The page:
Jordan Crook, over at CrunchGear, digs into the “why do you turn off your phone on the plane?” story, and finds some interesting, and more concrete, evidence:
In one instance, with two laptops being used nearby, the plane’s clock spun backwards and GPS readings began going off. In another example, altitude details were jumbled until the pilot asked passengers to turn off their gizmos. A Boeing advisor, Dave Carson, believes that the signals radiating from portable electronics can mess with sensors hidden in the passenger areas of a plane, and that those signals are far stronger than what Boeing considers acceptable during a flight.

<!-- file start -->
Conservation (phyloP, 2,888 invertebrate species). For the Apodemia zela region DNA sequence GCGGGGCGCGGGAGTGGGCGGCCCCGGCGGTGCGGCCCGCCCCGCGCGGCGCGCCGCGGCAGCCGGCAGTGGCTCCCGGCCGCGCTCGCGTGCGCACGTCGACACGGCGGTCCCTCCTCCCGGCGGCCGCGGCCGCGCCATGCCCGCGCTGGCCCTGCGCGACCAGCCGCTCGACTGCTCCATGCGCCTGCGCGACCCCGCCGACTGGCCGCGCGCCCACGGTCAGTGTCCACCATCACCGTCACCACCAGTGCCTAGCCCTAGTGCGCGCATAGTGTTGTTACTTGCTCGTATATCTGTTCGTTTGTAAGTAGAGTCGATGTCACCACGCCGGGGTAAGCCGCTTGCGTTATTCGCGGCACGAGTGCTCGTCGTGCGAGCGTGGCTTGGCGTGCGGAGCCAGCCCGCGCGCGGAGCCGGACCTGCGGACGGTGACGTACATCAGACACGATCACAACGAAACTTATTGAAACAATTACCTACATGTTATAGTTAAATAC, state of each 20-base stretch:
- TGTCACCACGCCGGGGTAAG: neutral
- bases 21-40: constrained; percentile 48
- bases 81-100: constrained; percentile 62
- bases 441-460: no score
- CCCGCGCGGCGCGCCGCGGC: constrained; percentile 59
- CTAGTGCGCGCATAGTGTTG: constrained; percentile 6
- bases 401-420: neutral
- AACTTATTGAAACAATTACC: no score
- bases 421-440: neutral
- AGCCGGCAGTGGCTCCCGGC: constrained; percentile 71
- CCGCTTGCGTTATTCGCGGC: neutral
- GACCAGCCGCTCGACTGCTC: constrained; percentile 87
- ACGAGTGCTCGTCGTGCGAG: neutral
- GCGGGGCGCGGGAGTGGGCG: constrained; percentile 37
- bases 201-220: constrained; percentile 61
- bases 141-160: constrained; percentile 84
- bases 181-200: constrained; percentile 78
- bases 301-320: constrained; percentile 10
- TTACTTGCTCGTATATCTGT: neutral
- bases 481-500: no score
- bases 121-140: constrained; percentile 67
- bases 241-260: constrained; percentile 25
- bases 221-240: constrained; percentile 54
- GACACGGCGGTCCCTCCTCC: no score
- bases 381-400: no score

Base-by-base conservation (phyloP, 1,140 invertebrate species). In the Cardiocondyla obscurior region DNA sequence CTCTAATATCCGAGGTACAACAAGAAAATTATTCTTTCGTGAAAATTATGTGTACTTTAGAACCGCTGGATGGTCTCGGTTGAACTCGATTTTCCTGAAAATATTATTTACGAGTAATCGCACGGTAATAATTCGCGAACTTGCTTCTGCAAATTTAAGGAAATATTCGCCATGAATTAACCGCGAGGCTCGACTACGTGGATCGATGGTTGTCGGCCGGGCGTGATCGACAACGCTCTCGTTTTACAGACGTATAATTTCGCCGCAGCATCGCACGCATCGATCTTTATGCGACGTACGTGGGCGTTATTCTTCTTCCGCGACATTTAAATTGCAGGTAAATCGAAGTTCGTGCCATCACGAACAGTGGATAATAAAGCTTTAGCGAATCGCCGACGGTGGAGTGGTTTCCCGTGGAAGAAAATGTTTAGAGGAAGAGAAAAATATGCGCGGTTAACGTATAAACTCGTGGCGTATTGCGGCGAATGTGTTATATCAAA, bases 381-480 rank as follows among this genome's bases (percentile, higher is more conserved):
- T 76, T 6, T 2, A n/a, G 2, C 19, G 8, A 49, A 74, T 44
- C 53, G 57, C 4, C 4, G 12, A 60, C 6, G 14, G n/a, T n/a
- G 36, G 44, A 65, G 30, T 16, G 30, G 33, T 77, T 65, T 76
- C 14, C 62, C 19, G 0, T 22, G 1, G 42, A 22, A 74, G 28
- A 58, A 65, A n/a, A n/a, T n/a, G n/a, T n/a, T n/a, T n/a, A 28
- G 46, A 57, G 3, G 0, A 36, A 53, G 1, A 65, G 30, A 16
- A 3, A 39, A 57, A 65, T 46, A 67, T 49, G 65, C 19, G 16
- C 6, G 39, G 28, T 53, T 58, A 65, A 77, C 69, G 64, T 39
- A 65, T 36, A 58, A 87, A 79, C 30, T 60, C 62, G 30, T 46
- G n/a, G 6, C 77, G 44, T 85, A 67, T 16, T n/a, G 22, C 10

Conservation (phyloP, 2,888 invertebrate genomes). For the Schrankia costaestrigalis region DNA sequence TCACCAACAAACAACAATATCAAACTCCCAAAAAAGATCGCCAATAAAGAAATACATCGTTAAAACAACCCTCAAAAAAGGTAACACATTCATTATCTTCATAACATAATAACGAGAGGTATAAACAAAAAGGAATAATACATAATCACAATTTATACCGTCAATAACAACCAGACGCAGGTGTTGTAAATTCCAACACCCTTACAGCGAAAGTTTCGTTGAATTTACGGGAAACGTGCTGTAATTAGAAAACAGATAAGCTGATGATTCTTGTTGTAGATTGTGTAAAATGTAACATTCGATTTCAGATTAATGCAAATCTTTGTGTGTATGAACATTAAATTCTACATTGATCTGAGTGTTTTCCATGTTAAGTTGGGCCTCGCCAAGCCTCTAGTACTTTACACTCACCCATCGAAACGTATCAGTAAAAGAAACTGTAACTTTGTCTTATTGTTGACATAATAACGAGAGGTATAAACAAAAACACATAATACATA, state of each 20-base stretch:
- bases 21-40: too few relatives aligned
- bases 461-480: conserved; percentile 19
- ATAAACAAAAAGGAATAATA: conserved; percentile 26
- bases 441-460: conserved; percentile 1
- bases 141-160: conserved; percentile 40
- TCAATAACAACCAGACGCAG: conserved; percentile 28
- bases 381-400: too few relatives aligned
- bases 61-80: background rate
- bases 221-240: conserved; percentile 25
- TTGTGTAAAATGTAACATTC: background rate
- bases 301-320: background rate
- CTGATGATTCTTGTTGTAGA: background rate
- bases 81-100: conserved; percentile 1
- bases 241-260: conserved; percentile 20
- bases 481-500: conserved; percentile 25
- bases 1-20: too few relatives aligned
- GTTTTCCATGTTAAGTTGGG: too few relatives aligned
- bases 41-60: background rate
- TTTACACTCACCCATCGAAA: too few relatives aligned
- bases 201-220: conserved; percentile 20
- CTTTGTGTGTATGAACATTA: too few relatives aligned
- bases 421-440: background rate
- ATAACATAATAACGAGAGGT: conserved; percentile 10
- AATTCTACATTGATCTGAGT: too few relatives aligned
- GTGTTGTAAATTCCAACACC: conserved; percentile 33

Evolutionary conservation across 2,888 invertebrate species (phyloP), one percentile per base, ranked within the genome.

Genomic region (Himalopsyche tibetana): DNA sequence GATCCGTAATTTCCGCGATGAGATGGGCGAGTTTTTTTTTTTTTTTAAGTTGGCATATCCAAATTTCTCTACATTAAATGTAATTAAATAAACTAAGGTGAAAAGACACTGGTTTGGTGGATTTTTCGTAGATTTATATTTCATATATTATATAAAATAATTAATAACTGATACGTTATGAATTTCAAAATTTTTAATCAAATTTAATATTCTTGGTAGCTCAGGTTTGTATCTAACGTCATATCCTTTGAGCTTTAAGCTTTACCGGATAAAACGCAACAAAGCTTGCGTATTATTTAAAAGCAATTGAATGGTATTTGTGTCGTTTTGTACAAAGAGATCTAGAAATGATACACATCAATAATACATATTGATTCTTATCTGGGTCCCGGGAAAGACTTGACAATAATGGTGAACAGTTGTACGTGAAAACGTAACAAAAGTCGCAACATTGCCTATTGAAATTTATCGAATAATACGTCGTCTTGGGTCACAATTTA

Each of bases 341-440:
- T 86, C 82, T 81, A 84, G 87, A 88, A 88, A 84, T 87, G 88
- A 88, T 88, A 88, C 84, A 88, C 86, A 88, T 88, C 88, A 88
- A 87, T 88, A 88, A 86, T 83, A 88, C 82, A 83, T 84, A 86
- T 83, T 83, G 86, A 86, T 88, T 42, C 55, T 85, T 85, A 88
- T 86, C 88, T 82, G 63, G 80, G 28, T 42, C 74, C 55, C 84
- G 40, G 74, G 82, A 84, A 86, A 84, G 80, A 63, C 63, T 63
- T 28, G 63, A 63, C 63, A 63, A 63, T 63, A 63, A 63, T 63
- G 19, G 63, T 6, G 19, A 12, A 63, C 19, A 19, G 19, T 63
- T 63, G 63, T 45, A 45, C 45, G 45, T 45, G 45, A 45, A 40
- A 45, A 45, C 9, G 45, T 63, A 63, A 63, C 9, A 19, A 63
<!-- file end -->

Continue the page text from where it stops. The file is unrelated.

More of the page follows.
Interestingly enough, the most dangerous device was the iPad, followed closely by the iPhone and BlackBerry smartphones. New planes with the proper sheathing shouldn’t experience many problems, but Carson claims that phones are a genuine safety hazard on older model air crafts. Whether these incidents were caused by electronics or not, 75 problems over six years isn’t exactly a staggering stat.